Automation in officiating
Updated: May 16
In this post-Covid era we are looking to moderise, economise and discover new ways of doing things in the attempt to discover what may become the ‘new normal’. This is especially so in sport where the impact of Covid-19 is expected to instigate significant change within the industry.
Frey & Osbourne (2013) investigated at the probability of computerization of 702 different occupations. Umpires, Referees, and Other Sports Officials were in the top 3% of likelihood of computerization. This along with the rapid development and evolution of technology-assisted decision making we looked at the current technology utilised in various sports (below). While many elite-level sports have up taken technology, it is important to note video review or replay technology is generally reviewed by an operator and is susceptible to human factors/error.
Summary of technology-assisted officiating in select sports.
Current automated decision-making in officiating focuses on routine or repetitive decisions that can be computationally defined; such as a ball being ‘in’ or ‘out’. The volume of this type of decision making is sports specific. It is dependent upon how static or dynamic both the decision-making process (simple vs. complex) and decision-making positions are within the sport, for example, baseball vs. contact sports.
Interpretative rules are not yet subject to computerization, and by extension automation. Sports with more readily defined rules and fewer interpretational rules such as cricket and tennis currently have greater automation compared to those sports that are considered to have more ‘interpretative’ rules – more common in contact sports that involve interpretations of intent. Technological advances and the ability to computationally ‘simplify’ interpretations adjudication of complex decisions will become more probable. Some sports may even consider innovating interpretative or ‘grey’ areas within their rules should they wish to adopt such technology. Furthermore, computerisation of cognitive tasks has the ability to both prevent lapses of concentration and remove human bias.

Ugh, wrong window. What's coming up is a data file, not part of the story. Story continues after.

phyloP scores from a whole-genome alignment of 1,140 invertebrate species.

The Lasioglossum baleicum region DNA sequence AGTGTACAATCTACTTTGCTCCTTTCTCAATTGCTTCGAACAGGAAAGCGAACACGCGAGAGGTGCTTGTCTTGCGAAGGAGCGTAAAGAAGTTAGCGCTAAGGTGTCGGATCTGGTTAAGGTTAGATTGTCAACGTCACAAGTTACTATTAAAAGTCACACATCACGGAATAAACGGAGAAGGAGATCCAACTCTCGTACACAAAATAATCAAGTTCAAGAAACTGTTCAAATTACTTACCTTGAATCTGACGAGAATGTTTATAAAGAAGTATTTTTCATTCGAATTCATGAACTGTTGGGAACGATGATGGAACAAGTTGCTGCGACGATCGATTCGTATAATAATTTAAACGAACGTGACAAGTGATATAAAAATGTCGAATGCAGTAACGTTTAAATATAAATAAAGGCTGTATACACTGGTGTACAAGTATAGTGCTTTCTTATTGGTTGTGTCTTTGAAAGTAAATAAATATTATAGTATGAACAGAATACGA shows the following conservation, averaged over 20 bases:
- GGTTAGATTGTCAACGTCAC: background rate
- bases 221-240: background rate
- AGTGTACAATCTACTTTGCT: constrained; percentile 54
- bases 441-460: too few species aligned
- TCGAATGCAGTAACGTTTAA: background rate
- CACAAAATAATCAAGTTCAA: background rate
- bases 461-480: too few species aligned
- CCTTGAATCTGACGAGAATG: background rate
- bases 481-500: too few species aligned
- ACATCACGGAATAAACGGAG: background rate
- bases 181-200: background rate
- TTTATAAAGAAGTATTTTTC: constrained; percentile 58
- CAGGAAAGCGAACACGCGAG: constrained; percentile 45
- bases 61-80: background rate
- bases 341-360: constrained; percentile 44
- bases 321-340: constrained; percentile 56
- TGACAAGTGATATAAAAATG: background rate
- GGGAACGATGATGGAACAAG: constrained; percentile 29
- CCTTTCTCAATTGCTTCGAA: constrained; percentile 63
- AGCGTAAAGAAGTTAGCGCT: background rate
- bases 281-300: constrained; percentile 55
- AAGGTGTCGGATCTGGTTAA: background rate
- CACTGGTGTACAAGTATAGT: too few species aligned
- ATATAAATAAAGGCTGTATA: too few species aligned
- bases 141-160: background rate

This is not to say the role of the on-field/on-court official will become redundant in sport. Sport values the management role performed by officials, as equally as decision making in many cases. So called ‘social intelligence tasks’, of which includes player management, technology is not sufficiently advanced to assist or substitute officials yet. Recognition of natural human emotion remains a challenging problem, and the ability to respond intelligently to such inputs is even more difficult.
Predictions of the impact of computerisation on categories of selected officiating tasks (adapted from Autor, 2003)
Technology, and by extension automation, will continue to impact us all. The question is to what extent and how quickly? The rapid pace of tasks defined as non-routine, such as driving a vehicle across a busy intersection, only a decade ago have now become fully computerizable – que Google’s self-driving car. However, for now, the timings of equivalent sports-specific applications are largely limited by advancements of sensing and computational technology. While the aim of automation in officiating is to ultimately provide more accurate and consistent decision-making, we still highly value the human element. After all, in a new world who would we yell at when the (technically correct) call goes against your team?